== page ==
BELLINI, the name of a family of craftsmen in Venice, three members of which fill a great place in the history of the Venetian school of painting in the 15th and early in the i6th century. I. JACOPO BELLINI (C. 1400—C. 1470) was the son of a tin smith or pewterer, Nicoletto Bellini, by his wife Franceschina. When the accomplished Umbrian master Gentile da Fabriano came to practise at Venice, where art was backward, several young men of the city took service under him as pupils. Among these was Jacopo Bellini, who followed his teacher to Florence, where the progress made, alike in truth to natural fact and in sense of classic grace and style, by masters like Donatello and Ghiberti, Masaccio and Paolo Uccello, offered him better instruction than he could obtain even from his Umbrian teacher. By 1429 Jacopo was settled at Venice and married to a wife from Pesaro named Anna, who bore her husband two sons, Gentile and Giovanni (though some evidences have been thought to point rather to Giovanni having been his son by another mother), and a daughter Nicolosia. In 1436 Jacopo was at Verona, painting a Crucifixion in fresco for the cathedral (destroyed by order of the archbishop in 175o, but the composition, a vast one of many figures, has been preserved in an old engraving) . About 144o he must have paid a visit to the court of Ferrara, where there prevailed a spirit of free culture and humanism most congenial to his tastes. His relations with the house of Este, which seem to have begun with a portrait of Leonello d'Este, son of the reigning marquis Niccolo III., ap pear to have been kept up, and among Jacopo's extant drawings are several that probably belong to the scheme of a monument erected to the memory of the marquis Niccolo ten years later. He was also employed by Sigismondo Malatesta at the court of Rimini. In 1453 he received a grant from the confraternity for the marriage of his daughter Nicolosia with Andrea Mantegna, a marriage which had the effect of transferring the gifted young Paduan master definitively from the following of Squarcione to that of Bellini. In 1456 he painted a figure of Lorenzo Giustiniani, first patriarch of Venice, for his monument in San Pietro di Cas tello, and in 1457, with a son for salaried assistant, three figures of saints in the great hall of the patriarch. His activity can be traced in documents down to Aug. 147o, but in Nov. 1471 his wife Anna describes herself as his relict, so that he must have died some time in the interval.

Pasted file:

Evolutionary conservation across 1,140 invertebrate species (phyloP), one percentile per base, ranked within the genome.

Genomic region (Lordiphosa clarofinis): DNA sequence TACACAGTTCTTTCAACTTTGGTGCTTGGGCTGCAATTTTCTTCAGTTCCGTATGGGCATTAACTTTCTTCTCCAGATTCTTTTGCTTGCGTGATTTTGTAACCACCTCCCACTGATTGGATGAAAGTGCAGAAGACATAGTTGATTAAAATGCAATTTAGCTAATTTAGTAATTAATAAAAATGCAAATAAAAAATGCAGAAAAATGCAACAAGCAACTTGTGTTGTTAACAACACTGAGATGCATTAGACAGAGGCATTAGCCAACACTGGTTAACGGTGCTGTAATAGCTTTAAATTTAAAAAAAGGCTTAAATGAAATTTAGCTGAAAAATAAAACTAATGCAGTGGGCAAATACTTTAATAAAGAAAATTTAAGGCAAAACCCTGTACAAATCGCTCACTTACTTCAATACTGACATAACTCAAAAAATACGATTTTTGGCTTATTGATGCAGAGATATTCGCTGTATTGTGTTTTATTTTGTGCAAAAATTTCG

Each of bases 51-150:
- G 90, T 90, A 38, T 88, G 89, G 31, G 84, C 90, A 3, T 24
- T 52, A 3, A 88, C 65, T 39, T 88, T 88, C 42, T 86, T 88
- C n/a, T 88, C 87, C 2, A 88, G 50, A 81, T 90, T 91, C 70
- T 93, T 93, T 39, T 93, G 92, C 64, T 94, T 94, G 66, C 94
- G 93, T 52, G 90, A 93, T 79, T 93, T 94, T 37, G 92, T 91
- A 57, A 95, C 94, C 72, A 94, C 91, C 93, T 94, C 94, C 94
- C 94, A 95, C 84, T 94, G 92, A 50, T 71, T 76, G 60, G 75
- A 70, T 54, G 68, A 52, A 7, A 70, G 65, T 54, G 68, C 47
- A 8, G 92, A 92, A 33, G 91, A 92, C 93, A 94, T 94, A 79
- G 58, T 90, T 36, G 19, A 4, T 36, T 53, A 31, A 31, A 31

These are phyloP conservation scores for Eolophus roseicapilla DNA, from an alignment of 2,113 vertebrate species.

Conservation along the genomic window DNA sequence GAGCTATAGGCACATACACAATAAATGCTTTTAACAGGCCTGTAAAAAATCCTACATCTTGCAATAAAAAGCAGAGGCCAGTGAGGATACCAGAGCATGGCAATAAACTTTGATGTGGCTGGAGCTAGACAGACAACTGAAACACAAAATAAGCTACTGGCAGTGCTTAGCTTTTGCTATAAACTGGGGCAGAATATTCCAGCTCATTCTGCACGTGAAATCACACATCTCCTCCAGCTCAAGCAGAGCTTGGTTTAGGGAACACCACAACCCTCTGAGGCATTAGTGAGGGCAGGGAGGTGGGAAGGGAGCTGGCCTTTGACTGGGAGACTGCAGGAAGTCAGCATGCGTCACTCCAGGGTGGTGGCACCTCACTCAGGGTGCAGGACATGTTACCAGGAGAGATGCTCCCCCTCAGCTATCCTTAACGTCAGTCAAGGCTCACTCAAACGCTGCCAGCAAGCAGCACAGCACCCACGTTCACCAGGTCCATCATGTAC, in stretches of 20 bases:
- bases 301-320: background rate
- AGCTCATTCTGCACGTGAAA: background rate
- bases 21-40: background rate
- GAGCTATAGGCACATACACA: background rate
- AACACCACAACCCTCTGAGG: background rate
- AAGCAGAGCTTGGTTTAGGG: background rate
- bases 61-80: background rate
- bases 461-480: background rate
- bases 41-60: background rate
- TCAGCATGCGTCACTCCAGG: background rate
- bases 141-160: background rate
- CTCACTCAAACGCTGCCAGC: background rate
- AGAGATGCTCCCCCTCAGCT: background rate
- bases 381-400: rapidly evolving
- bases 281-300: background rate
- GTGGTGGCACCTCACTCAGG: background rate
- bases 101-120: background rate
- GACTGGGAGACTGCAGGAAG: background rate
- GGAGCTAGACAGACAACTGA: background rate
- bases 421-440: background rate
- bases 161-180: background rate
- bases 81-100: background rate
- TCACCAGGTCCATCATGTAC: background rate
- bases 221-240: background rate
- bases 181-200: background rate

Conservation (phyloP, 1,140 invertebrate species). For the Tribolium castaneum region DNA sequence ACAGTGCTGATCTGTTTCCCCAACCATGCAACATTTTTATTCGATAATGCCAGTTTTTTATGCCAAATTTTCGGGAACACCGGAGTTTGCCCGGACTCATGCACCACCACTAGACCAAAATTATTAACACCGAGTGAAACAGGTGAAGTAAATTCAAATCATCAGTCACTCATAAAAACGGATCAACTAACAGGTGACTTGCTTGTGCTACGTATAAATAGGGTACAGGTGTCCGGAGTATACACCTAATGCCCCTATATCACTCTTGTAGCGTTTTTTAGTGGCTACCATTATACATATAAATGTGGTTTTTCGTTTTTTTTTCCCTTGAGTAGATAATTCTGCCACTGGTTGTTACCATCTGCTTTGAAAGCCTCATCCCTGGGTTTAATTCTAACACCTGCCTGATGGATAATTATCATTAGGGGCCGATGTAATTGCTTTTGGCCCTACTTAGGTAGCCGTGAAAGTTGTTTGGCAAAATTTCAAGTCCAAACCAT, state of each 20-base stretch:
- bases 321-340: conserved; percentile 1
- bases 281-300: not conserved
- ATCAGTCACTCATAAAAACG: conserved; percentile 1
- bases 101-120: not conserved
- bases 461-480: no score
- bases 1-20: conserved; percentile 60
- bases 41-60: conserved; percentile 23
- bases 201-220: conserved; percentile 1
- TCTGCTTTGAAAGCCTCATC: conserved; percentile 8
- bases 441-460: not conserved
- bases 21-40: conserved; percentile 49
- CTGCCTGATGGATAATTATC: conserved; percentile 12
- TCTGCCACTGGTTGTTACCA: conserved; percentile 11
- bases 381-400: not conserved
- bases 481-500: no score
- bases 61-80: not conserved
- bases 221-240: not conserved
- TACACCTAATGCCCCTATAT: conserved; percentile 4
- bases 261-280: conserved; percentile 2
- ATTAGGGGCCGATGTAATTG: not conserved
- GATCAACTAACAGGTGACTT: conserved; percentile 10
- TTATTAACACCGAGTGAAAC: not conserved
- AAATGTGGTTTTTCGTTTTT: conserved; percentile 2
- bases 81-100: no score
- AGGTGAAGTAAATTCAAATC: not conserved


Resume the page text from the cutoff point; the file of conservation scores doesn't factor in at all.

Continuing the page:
The materials which have reached posterity for a critical judg ment on his work consist of four or five pictures only, together with two important and invaluable books of drawings. These prove him to have been a worthy third, following the Umbrian Gentile da Fabriano and the Veronese Pisanello, in that trio of artists who in the first half of the 15th century carried towards maturity the art of painting in Venice and the neighbouring cities. Of his pictures, an important signed example is a life-size Christ Crucified in the archbishop's palace at Verona. The rest are al most all Madonnas; two signed, one in the Tadini gallery at Lovere, another in the Venice academy ; a third, unsigned and long ascribed in error to Gentile da Fabriano, in the Louvre, with the portrait of Sigismondo Malatesta as donor; a fourth, richest of all in colour and ornamental detail, in the Uffizi at Florence. Plausibly, though less certainly, ascribed to him are a fifth Ma donna at Bergamo, a warrior-saint on horseback (San Crisogono) in the church of San Trovaso at Venice, a Crucifixion in the Museo Correr, and an Adoration of the Magi in private possession at Ferrara. But an abundance of drawings and studies are pre served in two precious albums in the British Museum and the Louvre. The former, which is the earlier in date, belonged to the painter's elder son Gentile, and was by him bequeathed to his brother Giovanni. It consists of 99 paper pages, each covered on both sides with drawings made with a lead point, an instrument unusual at this date. Two or three of the drawings have been worked over in pen ; of the remainder many have become dim from time and rubbing. The album at the Louvre, discovered in 1883 in the loft of a country-house in Guienne, is equally rich and better preserved, the drawings being all highly finished in pen, probably over effaced preliminary sketches in chalk or lead. The range of subjects is much the same in both collections, and in both extremely varied, proving Jacopo to have been a craftsman of many-sided curiosity and invention. Jacopo's influence on the development of Venetian art was very great, not only directly through his two sons and his son-in-law Mantegna, but through other and independent contemporary workshops of the city, in none of which did it remain unfelt.